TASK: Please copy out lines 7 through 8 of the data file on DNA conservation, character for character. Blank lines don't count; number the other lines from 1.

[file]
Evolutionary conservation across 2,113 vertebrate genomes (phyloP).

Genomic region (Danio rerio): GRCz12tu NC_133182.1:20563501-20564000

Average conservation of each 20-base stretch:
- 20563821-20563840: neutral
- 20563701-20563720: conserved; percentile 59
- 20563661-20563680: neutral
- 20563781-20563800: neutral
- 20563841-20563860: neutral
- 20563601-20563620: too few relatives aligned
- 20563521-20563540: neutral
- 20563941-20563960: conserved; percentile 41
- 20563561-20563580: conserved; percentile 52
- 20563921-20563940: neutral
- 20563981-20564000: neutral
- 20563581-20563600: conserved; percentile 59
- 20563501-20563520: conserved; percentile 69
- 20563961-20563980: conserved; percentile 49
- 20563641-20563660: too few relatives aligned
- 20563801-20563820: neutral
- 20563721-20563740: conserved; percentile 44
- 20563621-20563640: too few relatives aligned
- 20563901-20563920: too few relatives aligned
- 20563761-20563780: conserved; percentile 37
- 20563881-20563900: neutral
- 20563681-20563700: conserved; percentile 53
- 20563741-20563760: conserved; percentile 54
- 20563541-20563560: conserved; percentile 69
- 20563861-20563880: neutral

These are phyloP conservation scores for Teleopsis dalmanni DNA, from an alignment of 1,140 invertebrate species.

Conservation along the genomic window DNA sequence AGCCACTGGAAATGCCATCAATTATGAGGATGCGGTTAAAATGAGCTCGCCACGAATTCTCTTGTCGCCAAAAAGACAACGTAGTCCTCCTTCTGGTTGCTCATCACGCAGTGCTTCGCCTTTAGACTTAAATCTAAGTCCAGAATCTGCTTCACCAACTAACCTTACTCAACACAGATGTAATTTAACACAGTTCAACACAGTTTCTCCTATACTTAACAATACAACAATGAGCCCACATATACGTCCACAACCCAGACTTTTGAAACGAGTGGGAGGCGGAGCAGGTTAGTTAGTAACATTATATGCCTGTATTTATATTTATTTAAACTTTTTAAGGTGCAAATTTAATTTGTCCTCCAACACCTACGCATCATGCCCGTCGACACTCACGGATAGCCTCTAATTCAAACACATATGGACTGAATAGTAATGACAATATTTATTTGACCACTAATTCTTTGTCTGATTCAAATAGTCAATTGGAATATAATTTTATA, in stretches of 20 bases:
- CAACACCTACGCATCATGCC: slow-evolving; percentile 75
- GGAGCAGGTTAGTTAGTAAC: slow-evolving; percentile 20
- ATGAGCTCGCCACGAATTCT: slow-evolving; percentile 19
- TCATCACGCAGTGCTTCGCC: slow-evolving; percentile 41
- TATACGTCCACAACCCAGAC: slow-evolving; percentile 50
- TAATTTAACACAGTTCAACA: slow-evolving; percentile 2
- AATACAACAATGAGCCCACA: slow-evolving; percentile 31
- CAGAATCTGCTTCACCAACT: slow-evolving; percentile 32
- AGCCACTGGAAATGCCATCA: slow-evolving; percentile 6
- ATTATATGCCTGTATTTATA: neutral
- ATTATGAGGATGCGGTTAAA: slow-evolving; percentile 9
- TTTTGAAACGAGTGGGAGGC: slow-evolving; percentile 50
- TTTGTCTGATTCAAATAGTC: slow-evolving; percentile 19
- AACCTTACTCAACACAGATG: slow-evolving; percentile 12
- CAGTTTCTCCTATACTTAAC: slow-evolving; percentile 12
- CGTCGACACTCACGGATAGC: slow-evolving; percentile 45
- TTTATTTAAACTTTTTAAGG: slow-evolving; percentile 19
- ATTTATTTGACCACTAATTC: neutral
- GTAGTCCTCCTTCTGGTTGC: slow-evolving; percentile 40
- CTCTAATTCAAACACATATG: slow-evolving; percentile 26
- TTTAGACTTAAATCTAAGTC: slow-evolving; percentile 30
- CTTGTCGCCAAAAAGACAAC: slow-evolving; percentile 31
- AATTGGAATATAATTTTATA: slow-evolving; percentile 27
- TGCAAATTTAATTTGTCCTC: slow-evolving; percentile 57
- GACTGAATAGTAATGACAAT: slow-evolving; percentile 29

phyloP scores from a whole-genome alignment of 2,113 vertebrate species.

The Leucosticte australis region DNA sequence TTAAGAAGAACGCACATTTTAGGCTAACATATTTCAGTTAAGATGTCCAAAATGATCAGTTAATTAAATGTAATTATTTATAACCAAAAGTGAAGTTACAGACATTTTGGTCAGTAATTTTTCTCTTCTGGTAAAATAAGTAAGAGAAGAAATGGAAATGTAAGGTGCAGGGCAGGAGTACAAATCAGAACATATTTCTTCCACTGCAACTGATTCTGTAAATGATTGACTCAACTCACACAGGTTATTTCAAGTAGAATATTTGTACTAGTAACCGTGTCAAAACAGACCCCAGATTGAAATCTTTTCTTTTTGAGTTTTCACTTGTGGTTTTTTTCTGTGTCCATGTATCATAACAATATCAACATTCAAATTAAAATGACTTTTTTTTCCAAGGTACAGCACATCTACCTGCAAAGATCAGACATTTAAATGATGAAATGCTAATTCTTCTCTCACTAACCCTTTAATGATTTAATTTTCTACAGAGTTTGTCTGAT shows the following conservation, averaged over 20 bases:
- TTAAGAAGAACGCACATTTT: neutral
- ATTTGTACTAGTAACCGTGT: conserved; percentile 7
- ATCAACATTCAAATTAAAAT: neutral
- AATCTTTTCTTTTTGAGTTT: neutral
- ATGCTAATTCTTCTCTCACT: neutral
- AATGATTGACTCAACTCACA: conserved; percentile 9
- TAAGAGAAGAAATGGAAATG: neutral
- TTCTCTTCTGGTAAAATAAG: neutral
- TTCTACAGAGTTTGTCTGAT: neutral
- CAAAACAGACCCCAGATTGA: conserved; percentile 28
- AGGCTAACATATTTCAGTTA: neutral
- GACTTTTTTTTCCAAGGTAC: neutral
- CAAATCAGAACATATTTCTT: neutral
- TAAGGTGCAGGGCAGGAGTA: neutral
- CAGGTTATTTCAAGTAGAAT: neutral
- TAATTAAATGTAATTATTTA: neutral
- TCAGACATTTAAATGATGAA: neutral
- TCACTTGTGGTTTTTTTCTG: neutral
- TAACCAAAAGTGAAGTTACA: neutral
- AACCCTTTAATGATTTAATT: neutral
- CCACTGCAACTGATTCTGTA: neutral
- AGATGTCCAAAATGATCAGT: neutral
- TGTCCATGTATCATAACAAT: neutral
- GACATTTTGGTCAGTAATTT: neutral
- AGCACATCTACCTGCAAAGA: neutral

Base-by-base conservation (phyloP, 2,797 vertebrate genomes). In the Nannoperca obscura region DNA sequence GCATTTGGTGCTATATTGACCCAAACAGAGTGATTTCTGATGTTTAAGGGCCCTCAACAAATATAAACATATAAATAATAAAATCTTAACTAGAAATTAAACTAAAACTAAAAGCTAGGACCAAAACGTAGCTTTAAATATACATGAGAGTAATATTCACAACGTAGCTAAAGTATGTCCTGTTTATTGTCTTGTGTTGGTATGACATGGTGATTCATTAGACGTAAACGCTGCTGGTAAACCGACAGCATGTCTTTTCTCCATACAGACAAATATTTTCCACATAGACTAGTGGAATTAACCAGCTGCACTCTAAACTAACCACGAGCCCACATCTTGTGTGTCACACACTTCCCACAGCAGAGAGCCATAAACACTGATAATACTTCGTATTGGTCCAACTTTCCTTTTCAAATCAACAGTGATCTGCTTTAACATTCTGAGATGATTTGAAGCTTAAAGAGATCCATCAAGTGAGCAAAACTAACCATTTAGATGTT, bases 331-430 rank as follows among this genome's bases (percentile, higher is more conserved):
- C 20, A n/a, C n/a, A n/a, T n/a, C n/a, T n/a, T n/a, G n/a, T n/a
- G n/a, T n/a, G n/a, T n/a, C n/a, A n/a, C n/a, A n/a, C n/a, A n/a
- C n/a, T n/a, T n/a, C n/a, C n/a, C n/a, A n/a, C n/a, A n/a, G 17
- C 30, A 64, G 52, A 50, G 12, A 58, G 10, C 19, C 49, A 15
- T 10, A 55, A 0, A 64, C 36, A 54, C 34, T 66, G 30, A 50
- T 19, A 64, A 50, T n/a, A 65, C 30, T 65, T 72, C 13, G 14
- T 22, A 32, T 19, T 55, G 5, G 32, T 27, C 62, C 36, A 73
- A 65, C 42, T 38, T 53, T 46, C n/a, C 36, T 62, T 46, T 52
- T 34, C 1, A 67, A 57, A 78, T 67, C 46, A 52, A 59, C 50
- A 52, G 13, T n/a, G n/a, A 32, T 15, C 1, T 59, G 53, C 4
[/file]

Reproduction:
- 20563781-20563800: neutral
- 20563841-20563860: neutral